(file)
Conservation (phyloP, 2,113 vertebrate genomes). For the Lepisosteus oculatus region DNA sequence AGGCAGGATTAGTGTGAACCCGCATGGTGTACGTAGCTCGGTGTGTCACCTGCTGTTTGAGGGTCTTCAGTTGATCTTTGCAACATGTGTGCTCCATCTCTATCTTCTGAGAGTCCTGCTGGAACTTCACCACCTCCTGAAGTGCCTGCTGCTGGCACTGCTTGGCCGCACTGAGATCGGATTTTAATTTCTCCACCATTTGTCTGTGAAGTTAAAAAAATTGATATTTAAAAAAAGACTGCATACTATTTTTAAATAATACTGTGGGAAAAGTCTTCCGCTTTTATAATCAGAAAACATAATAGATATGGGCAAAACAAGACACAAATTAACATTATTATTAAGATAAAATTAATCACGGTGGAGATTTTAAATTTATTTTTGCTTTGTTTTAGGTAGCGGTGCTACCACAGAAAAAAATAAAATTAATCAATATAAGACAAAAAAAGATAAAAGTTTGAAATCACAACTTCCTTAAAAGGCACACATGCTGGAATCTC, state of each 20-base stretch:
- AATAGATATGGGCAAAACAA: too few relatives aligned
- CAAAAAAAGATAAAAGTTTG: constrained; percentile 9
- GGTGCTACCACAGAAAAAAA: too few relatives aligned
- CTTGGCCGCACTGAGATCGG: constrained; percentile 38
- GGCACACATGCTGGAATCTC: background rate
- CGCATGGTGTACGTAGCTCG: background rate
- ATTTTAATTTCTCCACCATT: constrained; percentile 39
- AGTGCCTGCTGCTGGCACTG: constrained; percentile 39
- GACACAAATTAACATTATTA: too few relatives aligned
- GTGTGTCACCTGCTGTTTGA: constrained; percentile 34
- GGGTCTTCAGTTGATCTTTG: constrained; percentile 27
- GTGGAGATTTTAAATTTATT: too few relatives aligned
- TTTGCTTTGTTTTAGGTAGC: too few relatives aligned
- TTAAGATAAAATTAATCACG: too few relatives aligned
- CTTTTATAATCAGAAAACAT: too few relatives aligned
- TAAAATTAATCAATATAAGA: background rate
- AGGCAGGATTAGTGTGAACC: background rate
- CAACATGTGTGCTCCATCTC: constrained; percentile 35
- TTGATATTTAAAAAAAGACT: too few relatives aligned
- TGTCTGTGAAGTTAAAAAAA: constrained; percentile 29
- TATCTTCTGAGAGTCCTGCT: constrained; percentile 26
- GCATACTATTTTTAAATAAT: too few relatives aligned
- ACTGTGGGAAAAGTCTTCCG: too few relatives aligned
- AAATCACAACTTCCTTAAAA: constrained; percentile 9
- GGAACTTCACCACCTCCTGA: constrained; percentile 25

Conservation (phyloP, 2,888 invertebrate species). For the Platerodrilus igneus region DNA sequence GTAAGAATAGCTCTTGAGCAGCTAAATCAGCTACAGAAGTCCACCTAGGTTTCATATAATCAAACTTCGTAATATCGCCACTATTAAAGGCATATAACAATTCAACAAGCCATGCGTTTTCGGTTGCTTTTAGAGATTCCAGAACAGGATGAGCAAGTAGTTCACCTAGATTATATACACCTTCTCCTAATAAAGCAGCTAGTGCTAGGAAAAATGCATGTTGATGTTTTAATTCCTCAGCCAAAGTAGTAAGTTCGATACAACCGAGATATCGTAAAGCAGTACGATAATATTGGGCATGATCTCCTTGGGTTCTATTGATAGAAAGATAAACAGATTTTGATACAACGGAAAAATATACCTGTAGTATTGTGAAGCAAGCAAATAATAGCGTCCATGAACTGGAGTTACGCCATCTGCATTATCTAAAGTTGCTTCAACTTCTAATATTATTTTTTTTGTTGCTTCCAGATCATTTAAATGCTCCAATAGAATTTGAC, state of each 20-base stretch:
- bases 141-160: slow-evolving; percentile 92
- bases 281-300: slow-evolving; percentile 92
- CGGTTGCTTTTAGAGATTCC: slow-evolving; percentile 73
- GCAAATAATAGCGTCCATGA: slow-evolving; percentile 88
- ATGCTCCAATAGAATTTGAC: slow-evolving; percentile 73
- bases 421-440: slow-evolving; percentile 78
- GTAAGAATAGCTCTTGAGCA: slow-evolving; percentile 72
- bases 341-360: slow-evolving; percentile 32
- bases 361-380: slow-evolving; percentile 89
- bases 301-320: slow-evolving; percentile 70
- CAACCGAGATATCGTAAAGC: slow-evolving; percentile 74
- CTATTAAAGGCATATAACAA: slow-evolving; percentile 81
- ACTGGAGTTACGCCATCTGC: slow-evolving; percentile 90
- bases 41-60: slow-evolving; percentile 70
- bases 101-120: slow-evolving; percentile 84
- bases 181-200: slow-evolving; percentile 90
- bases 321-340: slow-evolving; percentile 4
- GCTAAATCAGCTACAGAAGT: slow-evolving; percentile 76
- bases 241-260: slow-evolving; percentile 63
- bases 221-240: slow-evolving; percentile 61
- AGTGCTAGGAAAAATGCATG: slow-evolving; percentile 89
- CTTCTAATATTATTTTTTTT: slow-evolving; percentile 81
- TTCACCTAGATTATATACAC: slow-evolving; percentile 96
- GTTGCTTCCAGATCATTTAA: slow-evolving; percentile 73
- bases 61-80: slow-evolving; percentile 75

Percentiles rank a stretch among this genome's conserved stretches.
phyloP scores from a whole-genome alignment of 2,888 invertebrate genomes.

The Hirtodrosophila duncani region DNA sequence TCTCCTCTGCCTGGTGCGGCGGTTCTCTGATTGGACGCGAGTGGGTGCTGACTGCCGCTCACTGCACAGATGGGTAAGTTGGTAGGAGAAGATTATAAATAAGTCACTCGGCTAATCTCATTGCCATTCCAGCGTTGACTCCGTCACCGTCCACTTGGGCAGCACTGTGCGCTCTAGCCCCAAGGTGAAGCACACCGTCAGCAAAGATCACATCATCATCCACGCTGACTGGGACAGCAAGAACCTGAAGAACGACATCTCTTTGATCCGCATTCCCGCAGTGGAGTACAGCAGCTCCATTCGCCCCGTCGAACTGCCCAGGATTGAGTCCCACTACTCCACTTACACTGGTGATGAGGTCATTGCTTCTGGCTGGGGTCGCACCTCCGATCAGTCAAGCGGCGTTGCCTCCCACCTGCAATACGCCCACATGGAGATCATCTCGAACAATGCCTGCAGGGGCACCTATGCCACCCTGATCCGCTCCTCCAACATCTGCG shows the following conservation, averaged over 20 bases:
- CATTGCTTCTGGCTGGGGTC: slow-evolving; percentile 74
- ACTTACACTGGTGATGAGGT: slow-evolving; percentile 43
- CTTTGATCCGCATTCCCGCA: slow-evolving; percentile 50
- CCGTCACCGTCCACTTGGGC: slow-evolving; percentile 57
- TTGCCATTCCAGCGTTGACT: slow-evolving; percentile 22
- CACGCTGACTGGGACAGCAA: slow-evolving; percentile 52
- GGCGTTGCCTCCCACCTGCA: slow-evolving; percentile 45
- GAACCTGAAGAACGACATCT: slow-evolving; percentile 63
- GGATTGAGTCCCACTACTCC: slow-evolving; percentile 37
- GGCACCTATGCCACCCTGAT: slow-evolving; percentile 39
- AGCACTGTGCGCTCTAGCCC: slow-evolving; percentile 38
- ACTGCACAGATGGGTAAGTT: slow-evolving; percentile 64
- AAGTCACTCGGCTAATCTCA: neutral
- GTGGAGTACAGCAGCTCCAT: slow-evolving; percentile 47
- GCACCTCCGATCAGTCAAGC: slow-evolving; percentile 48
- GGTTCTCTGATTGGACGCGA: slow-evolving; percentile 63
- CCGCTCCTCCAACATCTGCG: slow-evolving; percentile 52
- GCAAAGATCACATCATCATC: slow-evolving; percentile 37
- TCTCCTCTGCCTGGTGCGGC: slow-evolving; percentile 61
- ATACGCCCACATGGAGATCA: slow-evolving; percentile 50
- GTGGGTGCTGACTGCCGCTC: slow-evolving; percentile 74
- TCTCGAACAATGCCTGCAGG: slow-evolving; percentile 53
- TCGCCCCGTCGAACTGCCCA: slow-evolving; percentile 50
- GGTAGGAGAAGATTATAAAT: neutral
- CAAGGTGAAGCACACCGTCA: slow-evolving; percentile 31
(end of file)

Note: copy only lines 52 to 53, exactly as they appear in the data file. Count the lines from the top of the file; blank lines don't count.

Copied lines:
- bases 61-80: slow-evolving; percentile 75

Percentiles rank a stretch among this genome's conserved stretches.